Think twice about investing in fine wine - it's a vintage ploy for the fraudsters

Fraudster Spyros Constantinos promised massive profits to people who bought crates of vintage French wine through his investment scheme

Simon Read
Friday 31 July 2015 21:39
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Wine investment requires expert knowledge, and should not be entered into without advice
Wine investment requires expert knowledge, and should not be entered into without advice

Another fraudster preying on unsuspecting people was locked away this week. Spyros Constantinos promised massive profits to people who bought crates of vintage French wine through his investment scheme. The glittering prize he dangled was annual returns ranging from 8.9 per cent up to a barely believable 50 per cent, and he used glossy brochures to help trick people, and a string of different companies to cover his tracks.

His victims included a doctor and a vicar who handed over their life savings – in one case more than £250,000 – because they trusted Constantinos, hoodwinked by his smooth patter and tempted by his promises of staggering investment returns.

He even flew one victim over to France in an elaborate attempt to fool him into believing his bogus credentials

In total, he tricked 26 people into handing over more than £1m. But rather than buying vintage wines, he blew the cash on his own luxury lifestyle. He spent more than £10,000 on a trip to San Francisco in California, as well as splashing out on shopping sprees in Harrods and Selfridges, and on tickets for Tottenham Hotspur games.

When it comes to dodgy investments, fine wine is fertile ground for fraudsters. At the Old Bailey, in the Constantinos case, prosecutor Pauline Thompson told the jury: "Once the investor puts the money in, they are not expecting to see what they paid for a good few years down the line – so wine is a pretty good vehicle for a dishonest person."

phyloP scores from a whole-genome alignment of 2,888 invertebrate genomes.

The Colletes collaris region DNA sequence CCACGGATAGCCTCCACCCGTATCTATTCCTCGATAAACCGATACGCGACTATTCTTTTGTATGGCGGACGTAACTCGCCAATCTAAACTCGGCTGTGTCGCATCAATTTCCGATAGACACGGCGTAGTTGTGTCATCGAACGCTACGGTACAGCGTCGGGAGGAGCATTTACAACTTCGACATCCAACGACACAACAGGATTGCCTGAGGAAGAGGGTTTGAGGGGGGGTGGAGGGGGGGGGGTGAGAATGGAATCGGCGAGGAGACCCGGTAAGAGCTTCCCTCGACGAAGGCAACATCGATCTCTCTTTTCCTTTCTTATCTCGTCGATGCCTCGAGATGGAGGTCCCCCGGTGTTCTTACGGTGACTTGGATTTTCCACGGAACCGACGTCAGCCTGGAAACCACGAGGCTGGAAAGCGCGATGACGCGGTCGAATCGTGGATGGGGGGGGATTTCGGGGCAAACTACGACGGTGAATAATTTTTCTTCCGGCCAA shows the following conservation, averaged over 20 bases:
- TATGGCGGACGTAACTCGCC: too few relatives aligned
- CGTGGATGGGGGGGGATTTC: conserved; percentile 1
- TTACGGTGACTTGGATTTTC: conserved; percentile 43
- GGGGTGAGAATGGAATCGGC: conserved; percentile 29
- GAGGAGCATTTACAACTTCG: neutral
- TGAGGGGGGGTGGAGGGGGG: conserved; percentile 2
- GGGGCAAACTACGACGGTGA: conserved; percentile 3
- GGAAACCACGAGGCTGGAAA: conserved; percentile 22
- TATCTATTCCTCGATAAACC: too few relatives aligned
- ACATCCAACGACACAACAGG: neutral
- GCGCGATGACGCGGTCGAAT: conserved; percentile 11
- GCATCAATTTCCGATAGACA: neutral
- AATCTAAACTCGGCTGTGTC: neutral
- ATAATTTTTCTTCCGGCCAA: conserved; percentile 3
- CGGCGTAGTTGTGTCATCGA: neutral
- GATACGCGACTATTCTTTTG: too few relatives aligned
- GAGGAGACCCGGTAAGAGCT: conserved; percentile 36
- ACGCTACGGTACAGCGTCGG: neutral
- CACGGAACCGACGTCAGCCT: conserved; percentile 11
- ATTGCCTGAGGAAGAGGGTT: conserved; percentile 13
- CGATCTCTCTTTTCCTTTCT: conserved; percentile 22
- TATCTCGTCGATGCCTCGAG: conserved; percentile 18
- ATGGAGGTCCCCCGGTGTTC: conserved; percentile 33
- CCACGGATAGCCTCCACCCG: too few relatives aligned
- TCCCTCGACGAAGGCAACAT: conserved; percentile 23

She added: "Any individual can set up a wine investment business without having to demonstrate that they are competent to give drinks investment advice or properly manage client funds."

In fact Constantinos already had a dodgy track record in this area: he had been disqualified from running a company for 10 years in 2008, after being found guilty of running a similarly fraudulent wine investment scheme.

His first company, Bordeaux Wine Consultants, went bust in July 2006, and he was banned from being a company director after ending up owing his clients £450,000. But his escapades after that escaped detection because he was able to set up a bank account in Spain to continue his dodgy deals.

The 44-year-old claimed he was let down by his supplier, but he was found guilty of 10 offences relating to the fraud at the Old Bailey, and jailed for eight years.

His victims have seen justice done but their money is gone. There are lessons for us all in the tale, however. For starters, be careful who you trust. Next, be careful where you invest. Not all wine investment is dodgy, but it's an area that requires expert knowledge and one that novice investors should avoid. Finally, treat claims of great returns with suspicion; they're almost always lies.

We've just been through Scam Awareness Month, but that doesn't mean we can relax. We all need to maintain our vigilance about watching out for crooks. And if you spot a scam, report it to Action Fraud on 0300 123 2040.

s.read@independent.co.uk

twitter: @simonnread

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